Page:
Fashion in the Age of Datini

Aketon Seams

A sample aketon seam on two layers of cheap linen cloth. The hems are finished in white thread so that the orange thread of the seam will be clearer. The seam is about 7 cm long.
Is the shoulder seam of this doublet an aketon seam? The stitch lines are not parallel to the seam. War of Troy Tapestry, Victoria and Albert Museum, Accession Number 6-1887, c/o Tom Biliter

Garments in the aketon / pourpoint / coat armour / doublet / jacket families are often made up as separate parts (arms, upper back, lower back, front left, front right) with all the layers attached to one another and all the seams finished. Then the pieces are sewed together with a whip-stitch. The whip-stitch just catches the edge of the fabric. I am pretty sure it is used on five European garments from the 13th to the 17th century:

Deux points sont utilisés pour réaliser l’assemblage des tissus et des différentes parties de la manche: le point devant (ou avant: “running stitch”) destiné à solidariser des épaisseurs de tissu sur leur longueur, et le point de surjet (“whip-stitch”) qui les réunit sur leur tranche. Aucune trace de point de surfilage n’a été observée alors que des bords à vif sont visibles, en particulier pour les épaisseurs de lin à l’intérieur de la manche dans la Partie A. La soie elle, présente des lisières de chaque côté de la manche

The outer fabric of the doublet is a silk long-haired velvet, cut off to form a striped design. The inner side is lined with raw hemp. It seems that all parts have been singly made and rounded off and then put together to form the garment; the tailor used a backstitch and oversewed using a hemp thread, leaving a tiny inner hem.

The garment is made of six panels (two in back, four in front) each of which is constructed from stacked layers of fustian, linen canvas, and raw cotton, and quilted through the entire stack using stab stitches with a heavy linen thread. It appears to have been constructed one panel at a time and then painted in parts, after which all panels were stitched together using whipstitches on the inside of the garment.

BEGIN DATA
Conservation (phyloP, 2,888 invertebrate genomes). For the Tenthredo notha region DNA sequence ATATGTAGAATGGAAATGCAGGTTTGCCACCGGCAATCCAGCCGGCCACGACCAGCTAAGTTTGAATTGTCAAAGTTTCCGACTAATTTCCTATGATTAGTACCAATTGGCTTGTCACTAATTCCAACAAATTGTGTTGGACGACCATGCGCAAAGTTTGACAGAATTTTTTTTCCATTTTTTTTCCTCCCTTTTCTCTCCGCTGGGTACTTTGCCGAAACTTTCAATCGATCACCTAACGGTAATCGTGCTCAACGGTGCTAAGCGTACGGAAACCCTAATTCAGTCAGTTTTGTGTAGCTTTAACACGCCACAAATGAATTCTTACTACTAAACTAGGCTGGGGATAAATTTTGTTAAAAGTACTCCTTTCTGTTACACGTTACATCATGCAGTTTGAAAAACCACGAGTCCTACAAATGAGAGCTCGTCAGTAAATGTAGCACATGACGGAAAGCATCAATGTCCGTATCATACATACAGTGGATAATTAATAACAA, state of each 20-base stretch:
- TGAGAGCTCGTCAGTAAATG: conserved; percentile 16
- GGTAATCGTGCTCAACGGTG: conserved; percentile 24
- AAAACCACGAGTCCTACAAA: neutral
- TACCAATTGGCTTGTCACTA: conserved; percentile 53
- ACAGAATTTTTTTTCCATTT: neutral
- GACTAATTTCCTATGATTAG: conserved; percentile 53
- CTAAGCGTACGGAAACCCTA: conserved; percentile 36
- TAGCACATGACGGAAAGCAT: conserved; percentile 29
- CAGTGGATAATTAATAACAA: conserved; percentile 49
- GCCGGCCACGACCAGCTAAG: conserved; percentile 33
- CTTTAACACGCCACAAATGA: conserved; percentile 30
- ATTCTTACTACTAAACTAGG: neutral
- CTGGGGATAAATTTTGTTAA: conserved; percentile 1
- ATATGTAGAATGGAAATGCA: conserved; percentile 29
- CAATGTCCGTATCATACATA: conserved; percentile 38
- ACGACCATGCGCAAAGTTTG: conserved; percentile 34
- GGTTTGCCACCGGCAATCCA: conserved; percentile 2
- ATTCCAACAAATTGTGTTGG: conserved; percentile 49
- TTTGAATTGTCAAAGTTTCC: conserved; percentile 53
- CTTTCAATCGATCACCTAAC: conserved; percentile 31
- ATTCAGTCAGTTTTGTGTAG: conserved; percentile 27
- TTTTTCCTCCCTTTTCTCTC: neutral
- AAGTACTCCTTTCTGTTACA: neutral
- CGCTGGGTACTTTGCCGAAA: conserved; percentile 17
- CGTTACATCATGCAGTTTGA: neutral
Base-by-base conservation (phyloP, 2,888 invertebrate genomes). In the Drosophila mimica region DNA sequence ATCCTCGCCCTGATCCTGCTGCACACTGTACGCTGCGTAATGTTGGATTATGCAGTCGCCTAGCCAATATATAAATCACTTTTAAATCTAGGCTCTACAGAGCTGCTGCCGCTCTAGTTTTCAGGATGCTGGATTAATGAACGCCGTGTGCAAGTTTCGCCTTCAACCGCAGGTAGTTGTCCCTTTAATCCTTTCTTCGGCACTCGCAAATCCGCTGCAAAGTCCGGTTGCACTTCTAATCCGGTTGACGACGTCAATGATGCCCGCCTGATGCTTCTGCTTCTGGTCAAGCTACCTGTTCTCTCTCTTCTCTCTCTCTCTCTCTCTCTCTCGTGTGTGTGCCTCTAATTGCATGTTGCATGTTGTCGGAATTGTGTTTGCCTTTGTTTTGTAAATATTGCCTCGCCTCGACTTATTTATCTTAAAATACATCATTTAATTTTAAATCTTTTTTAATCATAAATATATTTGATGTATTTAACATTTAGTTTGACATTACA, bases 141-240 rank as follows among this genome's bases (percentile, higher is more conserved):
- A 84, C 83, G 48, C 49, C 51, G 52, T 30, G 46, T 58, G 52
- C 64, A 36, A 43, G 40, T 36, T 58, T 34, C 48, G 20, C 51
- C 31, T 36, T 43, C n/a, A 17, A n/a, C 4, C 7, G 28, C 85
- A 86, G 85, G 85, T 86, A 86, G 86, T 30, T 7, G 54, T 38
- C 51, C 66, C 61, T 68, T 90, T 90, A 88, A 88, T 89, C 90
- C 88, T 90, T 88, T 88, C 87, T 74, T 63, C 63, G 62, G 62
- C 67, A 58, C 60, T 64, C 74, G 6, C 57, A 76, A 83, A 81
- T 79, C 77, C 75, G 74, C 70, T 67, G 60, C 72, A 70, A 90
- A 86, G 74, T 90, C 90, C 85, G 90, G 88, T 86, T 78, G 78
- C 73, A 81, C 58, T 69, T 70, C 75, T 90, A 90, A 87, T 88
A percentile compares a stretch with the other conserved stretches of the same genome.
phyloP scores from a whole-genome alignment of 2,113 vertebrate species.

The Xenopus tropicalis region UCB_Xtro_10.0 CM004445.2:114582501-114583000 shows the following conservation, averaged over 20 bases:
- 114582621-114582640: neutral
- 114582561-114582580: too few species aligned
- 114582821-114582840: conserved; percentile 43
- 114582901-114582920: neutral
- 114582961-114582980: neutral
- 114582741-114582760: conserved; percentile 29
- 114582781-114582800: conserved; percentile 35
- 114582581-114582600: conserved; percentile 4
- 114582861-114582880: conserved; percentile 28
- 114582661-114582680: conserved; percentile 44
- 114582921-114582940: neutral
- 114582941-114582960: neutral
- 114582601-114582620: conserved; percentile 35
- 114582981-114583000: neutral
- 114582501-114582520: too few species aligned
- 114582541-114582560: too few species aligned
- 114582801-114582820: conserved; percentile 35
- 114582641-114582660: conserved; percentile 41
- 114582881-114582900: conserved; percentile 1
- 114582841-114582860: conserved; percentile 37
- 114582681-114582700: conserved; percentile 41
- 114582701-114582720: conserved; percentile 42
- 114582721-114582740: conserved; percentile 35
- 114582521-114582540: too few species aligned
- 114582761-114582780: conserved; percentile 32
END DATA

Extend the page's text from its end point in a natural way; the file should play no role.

I am particularly interested in its construction. Each piece appears to have been made up and finished entirely separately, including the lining, and then it was lashed/whipped/stitched with a strong thread and careful technique.

Janet Arnold refers to this type of seam in doublets on page 126 of Patterns of Fashion.

Various parts of a doublet might be made up individually, raw edges on silk and lining turned in to face each other and then assembled with overhanding on neat, folded edges. Tailors may have evolved this method to give journeymen and apprentices small units to work on but it has the additional advantage of avoiding bulky seams. In other examples the seams were back-stitched and the turnings folded back over the interlining and hemmed down to keep them flat.

Her book is not meant for browsing but page 70 has a jerkin in the Los Angeles County Museum of Art from around the year 1620 which she says is made this way (the LACMA now believes that M.63.49 was made for the stage in the 19th century from old fabric).

Laura Mellin of Extreme Costuming has seen this on 16th/17th century garments. She calls it “The Elizabethan Seam” Does anyone know how it is used in 16th/17th century tailoring?

Has anyone except Jess Finley and Tasha Kelly tried this technique out? An arming doublet in a recent Armour Archive thread used this technique on the sleeves.

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